At this weekend’s meeting of federal Conservatives, it was the former Bloc Québécois leader who stood out.
As Michel Gauthier stood in the hallway of the Saint-Hyacinthe, Que., convention centre, a steady stream of Tory supporters came to shake his hand, take selfies and welcome him to the fold.
Early Saturday morning, in front of a bevy of television cameras, Gauthier signed a Conservative party membership card. It was his first partisan act since leaving politics more than a decade ago.
“I now find that the Conservative party is the one that, by far, demonstrates the most openness to Quebec,” said Gauthier, who led the Bloc briefly in the 1990s and was the party’s long-time house leader.
The Conservatives are hoping other Bloc members will follow suit.
Gauthier’s old party is in an advanced state of decomposition. Of the 10 Bloc MPs who were elected in the last election, only three remain. Large sections of the party are also in open warfare against leader Martine Ouellet.
Should the Bloc’s collapse continue apace, it would leave a large crop of Quebec voters without a political home at the federal level.
During a speech Sunday in Saint-Hyacinthe, Conservative Leader Andrew Scheer invited them into his party, promising to advocate for a robust Quebec nationalism.
“We’ve known for years that there were people who voted for the Bloc who weren’t really sovereigntists, but who were looking for a strong voice for Quebec,” Scheer said during a news conference following his speech, which was largely in French.
“In the next election, our party will be the strong voice for Quebec.”
Les Bleus are back. Maybe
Though the signs are still few and far between, the prospect of Quebec nationalists backing the Conservatives in large numbers has many in the party waxing nostalgic.
Brian Mulroney’s sweeping majorities in the 1980s were due, in large part, to the coalition he built between francophone nationalists and more traditional Tories in the rest of Canada.
It was the fracturing of that coalition, following the collapse of the Meech Lake Accord, that led to the creation of the Bloc. Afterwards, Quebec nationalism — as expressed by the Bloc and the Parti Québécois — was largely a left-wing affair.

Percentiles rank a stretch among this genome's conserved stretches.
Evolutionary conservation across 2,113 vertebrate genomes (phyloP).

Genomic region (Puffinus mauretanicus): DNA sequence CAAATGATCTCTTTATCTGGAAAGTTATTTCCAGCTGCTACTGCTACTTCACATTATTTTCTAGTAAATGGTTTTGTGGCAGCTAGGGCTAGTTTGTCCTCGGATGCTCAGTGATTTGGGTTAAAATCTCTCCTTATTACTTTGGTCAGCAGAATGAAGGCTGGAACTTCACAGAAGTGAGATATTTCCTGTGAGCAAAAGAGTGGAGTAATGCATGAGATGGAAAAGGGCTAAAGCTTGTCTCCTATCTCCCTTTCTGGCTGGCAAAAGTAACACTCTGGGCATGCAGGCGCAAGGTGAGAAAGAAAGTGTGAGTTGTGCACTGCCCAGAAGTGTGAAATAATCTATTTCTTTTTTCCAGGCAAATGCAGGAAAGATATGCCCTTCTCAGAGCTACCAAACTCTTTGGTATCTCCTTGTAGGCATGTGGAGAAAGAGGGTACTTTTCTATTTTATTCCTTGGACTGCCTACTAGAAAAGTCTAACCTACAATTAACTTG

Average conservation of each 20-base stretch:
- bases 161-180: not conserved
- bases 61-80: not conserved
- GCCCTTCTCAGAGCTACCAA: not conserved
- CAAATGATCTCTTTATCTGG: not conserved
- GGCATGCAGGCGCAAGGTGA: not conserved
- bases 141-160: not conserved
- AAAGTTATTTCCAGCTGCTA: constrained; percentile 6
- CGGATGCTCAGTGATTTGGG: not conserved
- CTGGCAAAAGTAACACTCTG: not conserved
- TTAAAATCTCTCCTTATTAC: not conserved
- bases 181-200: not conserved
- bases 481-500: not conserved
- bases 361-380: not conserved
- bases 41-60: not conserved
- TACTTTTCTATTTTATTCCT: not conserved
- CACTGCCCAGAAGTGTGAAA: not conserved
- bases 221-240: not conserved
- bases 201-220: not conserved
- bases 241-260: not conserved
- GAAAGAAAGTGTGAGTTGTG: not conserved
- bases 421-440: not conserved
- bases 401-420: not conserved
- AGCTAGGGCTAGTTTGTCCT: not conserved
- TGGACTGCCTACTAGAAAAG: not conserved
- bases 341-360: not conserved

Conservatives are now hoping to disrupt that logic.
“Nationalism as a concept is inherently conservative. It’s about the preservation of language and culture,” said Carl Vallée, who worked as press secretary for prime minister Stephen Harper and is now a partner with Hatley, a Montreal consulting firm.
Harper took a number of steps toward making space for Quebec nationalism within his more decentralized approach to federalism, including the 2006 parliamentary motion that recognized the “Québécois” as a nation.
After having been wiped off the map in Quebec, the steps taken by Harper helped the Tories build a small but sturdy base in the province.
More importantly, said Vallée, by not picking fights with sovereigntists, Harper took some of the bite out of the movement, contributing to its current struggles on both the federal and provincial scene.
With sovereignty on the wane, Quebec politics is settling into more conventional ideological debates.
“It’s really looking like it’s going to be a two-way race in Quebec,” said Vallée. “Are you for Trudeau, or are you against him? There is only going to be one other option and it will likely be Andrew Scheer.”
Same old struggles
The pitch to Quebec nationalists involves promising to respect provincial jurisdiction, more support for victims of crime and stronger immigration and border controls.
Scheer, too, is taking steps to raise his profile in Quebec. He’s multiplied his visits to the province in recent months, and practises his French with his Quebec caucus.
Last week, he appeared on the popular French-language talk show Tout le monde en parle, something his predecessor always refused to do.
But some of the obstacles that prevented Harper from making more substantial gains in Quebec remain in place for Scheer.
Chief among these are the strains of social conservatism that run through the party’s Western base, and which are at odds with the more liberal lifestyle values of Quebecers.
When Manitoba MP Ted Falk cried out in the House of Commons last week that abortion was “not a right,” the party’s Quebec lieutenant, Alain Rayes, publicly distanced himself from his colleague.
Scheer was asked about Falk’s outburst on Sunday.
He said he addressed the issue with Falk, and repeated his promise that a Conservative government would not reopen the abortion debate.
The controversy underscored that while the Conservatives are no longer on the brink of extinction in Quebec, their support in the province remains fragile.